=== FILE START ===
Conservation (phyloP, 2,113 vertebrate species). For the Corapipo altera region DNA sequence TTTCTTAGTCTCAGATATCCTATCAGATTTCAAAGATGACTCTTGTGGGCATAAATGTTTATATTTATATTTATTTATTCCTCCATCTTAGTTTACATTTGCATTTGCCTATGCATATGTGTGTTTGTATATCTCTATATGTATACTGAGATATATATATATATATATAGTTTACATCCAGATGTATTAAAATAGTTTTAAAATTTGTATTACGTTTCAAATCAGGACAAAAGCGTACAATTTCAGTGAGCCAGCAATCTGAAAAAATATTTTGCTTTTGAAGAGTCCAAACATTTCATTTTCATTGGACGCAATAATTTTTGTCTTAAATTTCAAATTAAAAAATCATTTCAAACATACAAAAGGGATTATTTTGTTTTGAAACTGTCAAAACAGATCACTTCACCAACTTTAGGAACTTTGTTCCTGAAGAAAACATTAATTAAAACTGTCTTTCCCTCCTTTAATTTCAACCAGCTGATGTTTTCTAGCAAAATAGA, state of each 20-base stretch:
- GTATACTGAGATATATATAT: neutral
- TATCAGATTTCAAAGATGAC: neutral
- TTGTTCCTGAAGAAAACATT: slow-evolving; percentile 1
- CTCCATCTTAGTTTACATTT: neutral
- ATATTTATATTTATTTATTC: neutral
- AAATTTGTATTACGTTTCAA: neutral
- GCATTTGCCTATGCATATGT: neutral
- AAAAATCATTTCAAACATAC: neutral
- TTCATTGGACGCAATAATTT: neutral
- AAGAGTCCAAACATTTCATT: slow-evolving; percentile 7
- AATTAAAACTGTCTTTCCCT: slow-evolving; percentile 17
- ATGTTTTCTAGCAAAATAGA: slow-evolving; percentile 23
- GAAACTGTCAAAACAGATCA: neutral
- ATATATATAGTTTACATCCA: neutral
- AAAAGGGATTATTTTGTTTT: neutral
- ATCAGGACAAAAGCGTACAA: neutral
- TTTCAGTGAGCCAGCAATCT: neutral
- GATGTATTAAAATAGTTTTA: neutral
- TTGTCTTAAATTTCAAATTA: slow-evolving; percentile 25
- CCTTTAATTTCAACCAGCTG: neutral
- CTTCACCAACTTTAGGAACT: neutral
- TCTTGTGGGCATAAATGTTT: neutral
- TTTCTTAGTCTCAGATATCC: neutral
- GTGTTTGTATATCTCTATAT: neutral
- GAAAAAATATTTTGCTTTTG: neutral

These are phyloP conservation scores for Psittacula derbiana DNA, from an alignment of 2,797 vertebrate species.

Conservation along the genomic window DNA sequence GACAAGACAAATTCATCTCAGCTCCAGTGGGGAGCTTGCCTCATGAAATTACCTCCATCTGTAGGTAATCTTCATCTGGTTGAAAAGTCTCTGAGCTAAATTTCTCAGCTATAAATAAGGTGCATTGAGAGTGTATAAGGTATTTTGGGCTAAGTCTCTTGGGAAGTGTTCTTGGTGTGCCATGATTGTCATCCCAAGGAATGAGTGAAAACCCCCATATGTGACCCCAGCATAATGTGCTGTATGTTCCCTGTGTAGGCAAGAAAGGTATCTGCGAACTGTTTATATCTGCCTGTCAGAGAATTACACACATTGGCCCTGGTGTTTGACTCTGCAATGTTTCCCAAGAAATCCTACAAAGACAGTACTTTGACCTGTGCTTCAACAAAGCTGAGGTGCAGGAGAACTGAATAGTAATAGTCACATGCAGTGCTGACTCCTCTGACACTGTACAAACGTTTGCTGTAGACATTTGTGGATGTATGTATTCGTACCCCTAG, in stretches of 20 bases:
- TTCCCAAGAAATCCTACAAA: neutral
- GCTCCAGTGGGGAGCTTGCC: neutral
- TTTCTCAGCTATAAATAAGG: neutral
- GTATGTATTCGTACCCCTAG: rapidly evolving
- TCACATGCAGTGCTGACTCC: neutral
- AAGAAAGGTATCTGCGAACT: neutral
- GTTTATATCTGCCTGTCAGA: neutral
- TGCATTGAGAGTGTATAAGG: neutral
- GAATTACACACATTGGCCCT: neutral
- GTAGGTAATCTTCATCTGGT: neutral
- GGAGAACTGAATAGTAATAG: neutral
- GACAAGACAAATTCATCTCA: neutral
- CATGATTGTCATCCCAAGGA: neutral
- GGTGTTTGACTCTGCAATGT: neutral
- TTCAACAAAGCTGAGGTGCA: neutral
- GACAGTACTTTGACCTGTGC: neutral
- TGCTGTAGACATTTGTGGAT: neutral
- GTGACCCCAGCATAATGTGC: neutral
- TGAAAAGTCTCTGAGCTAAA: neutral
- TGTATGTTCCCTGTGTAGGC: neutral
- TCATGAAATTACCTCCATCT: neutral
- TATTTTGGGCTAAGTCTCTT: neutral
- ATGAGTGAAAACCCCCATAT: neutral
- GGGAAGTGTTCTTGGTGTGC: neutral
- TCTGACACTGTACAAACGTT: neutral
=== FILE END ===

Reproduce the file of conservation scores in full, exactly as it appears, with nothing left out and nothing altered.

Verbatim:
Conservation (phyloP, 2,113 vertebrate species). For the Corapipo altera region DNA sequence TTTCTTAGTCTCAGATATCCTATCAGATTTCAAAGATGACTCTTGTGGGCATAAATGTTTATATTTATATTTATTTATTCCTCCATCTTAGTTTACATTTGCATTTGCCTATGCATATGTGTGTTTGTATATCTCTATATGTATACTGAGATATATATATATATATATAGTTTACATCCAGATGTATTAAAATAGTTTTAAAATTTGTATTACGTTTCAAATCAGGACAAAAGCGTACAATTTCAGTGAGCCAGCAATCTGAAAAAATATTTTGCTTTTGAAGAGTCCAAACATTTCATTTTCATTGGACGCAATAATTTTTGTCTTAAATTTCAAATTAAAAAATCATTTCAAACATACAAAAGGGATTATTTTGTTTTGAAACTGTCAAAACAGATCACTTCACCAACTTTAGGAACTTTGTTCCTGAAGAAAACATTAATTAAAACTGTCTTTCCCTCCTTTAATTTCAACCAGCTGATGTTTTCTAGCAAAATAGA, state of each 20-base stretch:
- GTATACTGAGATATATATAT: neutral
- TATCAGATTTCAAAGATGAC: neutral
- TTGTTCCTGAAGAAAACATT: slow-evolving; percentile 1
- CTCCATCTTAGTTTACATTT: neutral
- ATATTTATATTTATTTATTC: neutral
- AAATTTGTATTACGTTTCAA: neutral
- GCATTTGCCTATGCATATGT: neutral
- AAAAATCATTTCAAACATAC: neutral
- TTCATTGGACGCAATAATTT: neutral
- AAGAGTCCAAACATTTCATT: slow-evolving; percentile 7
- AATTAAAACTGTCTTTCCCT: slow-evolving; percentile 17
- ATGTTTTCTAGCAAAATAGA: slow-evolving; percentile 23
- GAAACTGTCAAAACAGATCA: neutral
- ATATATATAGTTTACATCCA: neutral
- AAAAGGGATTATTTTGTTTT: neutral
- ATCAGGACAAAAGCGTACAA: neutral
- TTTCAGTGAGCCAGCAATCT: neutral
- GATGTATTAAAATAGTTTTA: neutral
- TTGTCTTAAATTTCAAATTA: slow-evolving; percentile 25
- CCTTTAATTTCAACCAGCTG: neutral
- CTTCACCAACTTTAGGAACT: neutral
- TCTTGTGGGCATAAATGTTT: neutral
- TTTCTTAGTCTCAGATATCC: neutral
- GTGTTTGTATATCTCTATAT: neutral
- GAAAAAATATTTTGCTTTTG: neutral

These are phyloP conservation scores for Psittacula derbiana DNA, from an alignment of 2,797 vertebrate species.

Conservation along the genomic window DNA sequence GACAAGACAAATTCATCTCAGCTCCAGTGGGGAGCTTGCCTCATGAAATTACCTCCATCTGTAGGTAATCTTCATCTGGTTGAAAAGTCTCTGAGCTAAATTTCTCAGCTATAAATAAGGTGCATTGAGAGTGTATAAGGTATTTTGGGCTAAGTCTCTTGGGAAGTGTTCTTGGTGTGCCATGATTGTCATCCCAAGGAATGAGTGAAAACCCCCATATGTGACCCCAGCATAATGTGCTGTATGTTCCCTGTGTAGGCAAGAAAGGTATCTGCGAACTGTTTATATCTGCCTGTCAGAGAATTACACACATTGGCCCTGGTGTTTGACTCTGCAATGTTTCCCAAGAAATCCTACAAAGACAGTACTTTGACCTGTGCTTCAACAAAGCTGAGGTGCAGGAGAACTGAATAGTAATAGTCACATGCAGTGCTGACTCCTCTGACACTGTACAAACGTTTGCTGTAGACATTTGTGGATGTATGTATTCGTACCCCTAG, in stretches of 20 bases:
- TTCCCAAGAAATCCTACAAA: neutral
- GCTCCAGTGGGGAGCTTGCC: neutral
- TTTCTCAGCTATAAATAAGG: neutral
- GTATGTATTCGTACCCCTAG: rapidly evolving
- TCACATGCAGTGCTGACTCC: neutral
- AAGAAAGGTATCTGCGAACT: neutral
- GTTTATATCTGCCTGTCAGA: neutral
- TGCATTGAGAGTGTATAAGG: neutral
- GAATTACACACATTGGCCCT: neutral
- GTAGGTAATCTTCATCTGGT: neutral
- GGAGAACTGAATAGTAATAG: neutral
- GACAAGACAAATTCATCTCA: neutral
- CATGATTGTCATCCCAAGGA: neutral
- GGTGTTTGACTCTGCAATGT: neutral
- TTCAACAAAGCTGAGGTGCA: neutral
- GACAGTACTTTGACCTGTGC: neutral
- TGCTGTAGACATTTGTGGAT: neutral
- GTGACCCCAGCATAATGTGC: neutral
- TGAAAAGTCTCTGAGCTAAA: neutral
- TGTATGTTCCCTGTGTAGGC: neutral
- TCATGAAATTACCTCCATCT: neutral
- TATTTTGGGCTAAGTCTCTT: neutral
- ATGAGTGAAAACCCCCATAT: neutral
- GGGAAGTGTTCTTGGTGTGC: neutral
- TCTGACACTGTACAAACGTT: neutral